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Tuesday, March 5, 2013

My 2 questions interview with Derek Foster... because time is money

The day following Monday is always better than a Monday, at the only condition to be a busy day. And I wasn’t really busy today at work. The day was very very long. It’s a rush rush rush all day.... or a long and boring one. That’s the job for which I work for during Spring-Summer 2012 without getting any vacations. Yeah you are right, you are getting the picture. Anyway, during the chitty day of today, Derek Foster, the Stop Working guy kindly answers my email (yESSS). What it is about this time? Well, you’ll have to read a bit before getting to know... ahah!

Today like almost everyday, I check out my stock portfolio. What I saw was shocking: my non-registered portfolio was only at $113 629! Yesterday, the same portfolio was exceeding the $122 000! What happen? Was this the result of my massive lost in ATP, DGI and JE? But I had it all under control and no matter what, my non-registered was at 122k+. OH MYYYYYYY!

I went through all of my holdings one by one and guess what, there’s a trading halt on Exchange Income Corp (EIF). When a trading halt continue even once the market is close, the value of the stock appears as $0... a trading halt happen when a company has a big announcement to make. And to avoid some rush sale, a halt is being apply. During a certain period of time, no stocks of the company can be sell or purchase. I had been holding EIF in my portfolio for a long time now. I only have good words for the stock. I really like EIF. I am not worrying that much. After calculation, my non-registered is close to the 123k (with EIF in, of course).

Nice, but since I am on a margin account situation, better watch out to any trading halt! While being on a trading halt, the value of the company is 0$... Which mean that the loan value of the company is also... 0$... From my calculation, I am ok, but imagine for a moment that several assets suddenly turn into a trading halt situation... OUTCH! That’s another problem to be considered while trading on margin. No no, don’t consider it. I did and I am stuck with it and I am now margin intoxicated. I LOVE MY MARGIN.

Ok, are you ready for the REAL HOT STUFF NOW?

Because time is money, and I only had 2 questions to ask Derek Foster, I ask him my 2 questions (I only had those 2 anyway – at least for now):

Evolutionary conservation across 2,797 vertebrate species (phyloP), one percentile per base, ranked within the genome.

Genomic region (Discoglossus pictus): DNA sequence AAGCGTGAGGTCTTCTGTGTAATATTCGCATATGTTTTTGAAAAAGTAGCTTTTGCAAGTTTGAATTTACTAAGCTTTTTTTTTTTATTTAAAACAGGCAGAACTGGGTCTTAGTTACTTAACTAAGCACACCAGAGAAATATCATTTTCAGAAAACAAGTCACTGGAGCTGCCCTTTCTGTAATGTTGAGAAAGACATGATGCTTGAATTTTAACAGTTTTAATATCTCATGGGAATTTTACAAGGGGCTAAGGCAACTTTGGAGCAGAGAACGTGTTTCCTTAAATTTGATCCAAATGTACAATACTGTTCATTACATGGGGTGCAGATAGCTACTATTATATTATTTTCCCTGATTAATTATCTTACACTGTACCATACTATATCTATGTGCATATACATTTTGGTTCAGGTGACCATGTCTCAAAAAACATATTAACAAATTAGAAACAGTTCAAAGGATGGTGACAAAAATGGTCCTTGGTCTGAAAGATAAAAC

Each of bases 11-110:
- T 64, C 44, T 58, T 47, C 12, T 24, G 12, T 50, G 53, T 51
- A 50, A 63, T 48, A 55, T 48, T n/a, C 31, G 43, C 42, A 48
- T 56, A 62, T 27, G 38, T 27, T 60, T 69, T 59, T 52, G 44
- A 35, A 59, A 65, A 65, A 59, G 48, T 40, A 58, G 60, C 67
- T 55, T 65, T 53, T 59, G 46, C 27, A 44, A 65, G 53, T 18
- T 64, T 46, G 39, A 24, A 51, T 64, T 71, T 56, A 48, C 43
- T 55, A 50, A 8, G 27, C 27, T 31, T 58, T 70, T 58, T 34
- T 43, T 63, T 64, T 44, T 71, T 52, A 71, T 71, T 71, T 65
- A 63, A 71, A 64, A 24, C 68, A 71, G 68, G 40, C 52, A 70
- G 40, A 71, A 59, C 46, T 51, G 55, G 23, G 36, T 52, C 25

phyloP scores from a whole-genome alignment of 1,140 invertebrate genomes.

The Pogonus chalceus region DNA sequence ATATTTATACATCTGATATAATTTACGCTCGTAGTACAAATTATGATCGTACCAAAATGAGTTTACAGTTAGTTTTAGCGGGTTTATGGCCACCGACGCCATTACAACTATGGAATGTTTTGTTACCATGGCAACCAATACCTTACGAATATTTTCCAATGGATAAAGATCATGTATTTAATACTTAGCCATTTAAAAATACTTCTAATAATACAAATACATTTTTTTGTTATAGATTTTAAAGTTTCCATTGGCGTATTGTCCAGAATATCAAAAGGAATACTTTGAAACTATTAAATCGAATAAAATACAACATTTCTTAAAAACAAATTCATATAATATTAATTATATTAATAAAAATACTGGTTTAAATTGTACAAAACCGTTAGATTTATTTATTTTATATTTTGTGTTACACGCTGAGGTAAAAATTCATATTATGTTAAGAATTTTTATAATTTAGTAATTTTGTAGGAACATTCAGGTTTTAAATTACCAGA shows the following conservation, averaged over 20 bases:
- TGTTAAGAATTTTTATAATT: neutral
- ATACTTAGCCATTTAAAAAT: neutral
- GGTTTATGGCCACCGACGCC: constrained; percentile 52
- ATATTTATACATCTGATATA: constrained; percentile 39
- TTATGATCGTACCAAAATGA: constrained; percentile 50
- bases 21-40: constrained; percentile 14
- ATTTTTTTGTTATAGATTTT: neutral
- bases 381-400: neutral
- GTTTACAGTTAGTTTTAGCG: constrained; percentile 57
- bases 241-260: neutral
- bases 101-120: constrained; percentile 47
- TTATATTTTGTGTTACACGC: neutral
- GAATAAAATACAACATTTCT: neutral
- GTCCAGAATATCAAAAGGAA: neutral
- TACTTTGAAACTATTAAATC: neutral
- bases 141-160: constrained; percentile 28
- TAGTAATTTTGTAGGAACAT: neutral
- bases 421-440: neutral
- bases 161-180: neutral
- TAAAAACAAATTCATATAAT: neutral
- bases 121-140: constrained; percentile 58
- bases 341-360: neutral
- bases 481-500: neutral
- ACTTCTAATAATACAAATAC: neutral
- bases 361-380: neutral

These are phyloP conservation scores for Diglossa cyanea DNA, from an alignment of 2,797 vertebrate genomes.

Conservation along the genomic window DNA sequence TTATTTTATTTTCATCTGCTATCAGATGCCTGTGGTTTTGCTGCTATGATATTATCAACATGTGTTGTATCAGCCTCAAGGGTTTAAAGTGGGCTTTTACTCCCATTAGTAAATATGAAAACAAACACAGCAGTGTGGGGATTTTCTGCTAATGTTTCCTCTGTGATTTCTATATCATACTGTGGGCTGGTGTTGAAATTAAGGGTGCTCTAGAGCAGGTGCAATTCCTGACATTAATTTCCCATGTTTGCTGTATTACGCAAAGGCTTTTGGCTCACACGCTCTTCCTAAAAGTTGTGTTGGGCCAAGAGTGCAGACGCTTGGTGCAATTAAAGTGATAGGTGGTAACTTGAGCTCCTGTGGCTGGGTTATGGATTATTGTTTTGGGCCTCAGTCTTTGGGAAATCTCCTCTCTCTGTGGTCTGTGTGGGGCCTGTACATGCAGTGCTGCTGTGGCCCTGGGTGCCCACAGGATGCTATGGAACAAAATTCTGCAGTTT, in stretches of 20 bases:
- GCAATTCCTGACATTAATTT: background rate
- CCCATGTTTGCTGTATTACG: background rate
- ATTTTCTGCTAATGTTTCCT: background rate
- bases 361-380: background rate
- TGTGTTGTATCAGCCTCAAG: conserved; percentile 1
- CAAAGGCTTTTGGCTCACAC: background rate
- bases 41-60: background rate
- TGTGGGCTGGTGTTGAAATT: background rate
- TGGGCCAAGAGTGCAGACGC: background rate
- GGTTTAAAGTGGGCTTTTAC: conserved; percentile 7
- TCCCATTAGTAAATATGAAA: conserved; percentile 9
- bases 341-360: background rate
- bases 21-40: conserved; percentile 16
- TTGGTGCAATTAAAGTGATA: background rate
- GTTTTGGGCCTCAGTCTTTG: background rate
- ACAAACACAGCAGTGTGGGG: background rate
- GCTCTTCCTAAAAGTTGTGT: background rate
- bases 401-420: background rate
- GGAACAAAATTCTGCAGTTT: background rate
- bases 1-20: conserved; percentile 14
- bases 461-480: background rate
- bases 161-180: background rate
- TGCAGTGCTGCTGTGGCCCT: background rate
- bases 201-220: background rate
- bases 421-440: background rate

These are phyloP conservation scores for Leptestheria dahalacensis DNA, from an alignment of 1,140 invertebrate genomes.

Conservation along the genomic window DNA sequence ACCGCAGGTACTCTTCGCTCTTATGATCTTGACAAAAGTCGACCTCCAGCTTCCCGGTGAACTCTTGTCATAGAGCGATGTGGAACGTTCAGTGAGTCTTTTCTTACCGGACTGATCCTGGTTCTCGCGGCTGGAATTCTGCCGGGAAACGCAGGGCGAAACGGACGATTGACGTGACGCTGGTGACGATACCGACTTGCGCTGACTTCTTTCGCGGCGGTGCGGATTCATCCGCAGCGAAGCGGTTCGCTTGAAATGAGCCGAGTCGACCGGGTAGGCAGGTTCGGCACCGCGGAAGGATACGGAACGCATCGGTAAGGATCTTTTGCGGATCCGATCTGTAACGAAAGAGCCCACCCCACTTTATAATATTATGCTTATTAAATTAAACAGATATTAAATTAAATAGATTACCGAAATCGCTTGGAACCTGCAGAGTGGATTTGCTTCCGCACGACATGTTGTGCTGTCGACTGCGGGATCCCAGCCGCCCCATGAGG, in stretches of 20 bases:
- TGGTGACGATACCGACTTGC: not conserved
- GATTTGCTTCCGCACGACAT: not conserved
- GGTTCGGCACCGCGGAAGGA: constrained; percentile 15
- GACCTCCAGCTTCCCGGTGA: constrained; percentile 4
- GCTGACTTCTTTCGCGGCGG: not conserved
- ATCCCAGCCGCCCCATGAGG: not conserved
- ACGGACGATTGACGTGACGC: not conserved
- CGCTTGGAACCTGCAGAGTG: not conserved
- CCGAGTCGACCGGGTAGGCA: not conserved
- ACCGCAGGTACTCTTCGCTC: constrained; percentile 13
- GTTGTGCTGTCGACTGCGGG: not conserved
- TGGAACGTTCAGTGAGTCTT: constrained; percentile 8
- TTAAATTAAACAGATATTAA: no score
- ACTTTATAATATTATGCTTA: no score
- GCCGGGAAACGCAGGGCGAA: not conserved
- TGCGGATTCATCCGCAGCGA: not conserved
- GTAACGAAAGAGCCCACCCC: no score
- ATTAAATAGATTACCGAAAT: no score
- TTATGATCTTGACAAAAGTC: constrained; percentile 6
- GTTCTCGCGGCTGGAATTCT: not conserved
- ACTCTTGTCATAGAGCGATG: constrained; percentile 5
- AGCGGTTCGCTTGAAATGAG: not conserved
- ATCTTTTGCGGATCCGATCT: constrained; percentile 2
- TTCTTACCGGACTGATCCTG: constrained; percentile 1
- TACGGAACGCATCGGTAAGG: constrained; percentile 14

1. THE DIVIDEND GIRL: Why should small investors like myself invest in the stock you talked about in your last video knowing the dividend yield proposed by the company is so terribly little?

DEREK FOSTER: Yes, ABC's offers a low dividend (although they just raise their dividend by over 20%)!  But if you look at their history, although thier dividend is low, they have bought back a lot of their shares over the last few years.  Another stock I own, which is similar, is Imperial Oil.  This company only pays a 1% dividend, but they have been buying back almost 5% of their outstanding shares for years - so this is the same effect as if they paid out a 6% dividend and you reinvested the 5% in a DRIP (dividend reinvestment plan), but with DRIPping you would pay taxes on the dividends, whereas with share buybacks it's a TAX-FREE DRIP essentially, so I am content for the company to keep buying back their shares and making me wealthier over time without the tax burden reducing the compounding...

(I intentionally remove the stock name to ABC. To find out about the stock name, go buy the video series and go straight to the last video. And you’ll FINALLY get the stock name lol).

2. THE DIVIDEND GIRL: When you realize you just did one big investment mistake, how do you react? What do you do? Is selling the bad investment on which money is already been lost anyway and reinvest in a quality stock is the best way to get over it? 

DEREK FOSTER: I've made my share of stupid stock buys (and anyone who invests will at some point). If the quality of the company is not very good and I was wrong in buying it, I generally will look for a good time to sell it and reinvest in quality stocks. However, if it's just a short-term problem and the fundamentals of the company are still good long-term, you're usually better to simply hang on. 

I am going to comment on those wonderful answers in the next post.


pattirose said...

So Sunny, what company is "ABC"

Also want to know if those "CAPS!" in Dereks answer are yours or his?

Anonymous said...

well you have massive loss, while the markets are going higher and higher, go figure!

Anonymous said...

Thanks for an interesting interview, DG.

As for those quick on the trigger in blasting dividend investing - or anyone's specific choices - let them make fools of themselves.

By definition, a div stock pay out cash instead of investing in capex or paying off debt, so that tracking the stock price on its own is meaningless.

Before stating that Div Girl "made such a loss", perhaps should you take a look at total return?

I have walked out of many positions with a capital loss, but a very attractive total return. I actually chant every position as if any dividends caused an ACB just to know where the real break-even is.

The problem with pure capital appreciation plays is that they do not generate an income: To get cash you have to do a trade. And the majority of retail investors lose money on trades, overall. It's not 1980: You are competing with very bright, very fast computers, and they WILL eat your heart out.

Dividend plays are simpler: Find a solid payer with strong fundamentals, far from any secular decline, buy and hold, and profit. Every month or so your train comes in, and you don't have to feed your broker with transaction fees. With luck, by the time you sell, your actual cost base is -0-.


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